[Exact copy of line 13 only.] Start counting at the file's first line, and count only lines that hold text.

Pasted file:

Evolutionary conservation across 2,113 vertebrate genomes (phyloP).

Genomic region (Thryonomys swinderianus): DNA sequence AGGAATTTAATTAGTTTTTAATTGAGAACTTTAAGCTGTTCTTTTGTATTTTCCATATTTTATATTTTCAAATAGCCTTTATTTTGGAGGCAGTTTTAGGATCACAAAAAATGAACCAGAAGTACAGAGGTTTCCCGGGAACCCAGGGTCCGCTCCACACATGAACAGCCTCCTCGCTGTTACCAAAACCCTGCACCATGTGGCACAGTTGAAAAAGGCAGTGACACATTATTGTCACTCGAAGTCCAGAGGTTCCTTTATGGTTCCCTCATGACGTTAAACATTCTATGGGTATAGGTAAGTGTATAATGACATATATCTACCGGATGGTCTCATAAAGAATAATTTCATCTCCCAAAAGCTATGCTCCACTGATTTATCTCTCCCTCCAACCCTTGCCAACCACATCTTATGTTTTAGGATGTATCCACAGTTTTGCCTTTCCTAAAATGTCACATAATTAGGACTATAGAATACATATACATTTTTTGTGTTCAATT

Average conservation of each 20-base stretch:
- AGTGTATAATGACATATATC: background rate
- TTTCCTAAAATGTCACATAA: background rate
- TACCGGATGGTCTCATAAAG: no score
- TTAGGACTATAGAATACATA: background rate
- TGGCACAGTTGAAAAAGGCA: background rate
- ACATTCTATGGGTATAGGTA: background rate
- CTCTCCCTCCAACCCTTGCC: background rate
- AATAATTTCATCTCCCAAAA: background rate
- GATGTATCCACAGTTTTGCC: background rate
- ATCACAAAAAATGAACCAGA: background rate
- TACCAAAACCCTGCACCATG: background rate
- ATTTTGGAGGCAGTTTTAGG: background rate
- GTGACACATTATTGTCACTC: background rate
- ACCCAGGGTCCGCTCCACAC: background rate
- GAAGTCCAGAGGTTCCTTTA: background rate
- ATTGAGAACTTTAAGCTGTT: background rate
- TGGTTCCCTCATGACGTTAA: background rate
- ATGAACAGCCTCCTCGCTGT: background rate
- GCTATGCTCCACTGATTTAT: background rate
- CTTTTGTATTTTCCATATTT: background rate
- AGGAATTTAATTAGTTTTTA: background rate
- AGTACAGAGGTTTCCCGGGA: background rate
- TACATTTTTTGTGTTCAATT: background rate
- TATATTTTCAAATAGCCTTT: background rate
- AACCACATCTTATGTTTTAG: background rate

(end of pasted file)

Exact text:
- ATCACAAAAAATGAACCAGA: background rate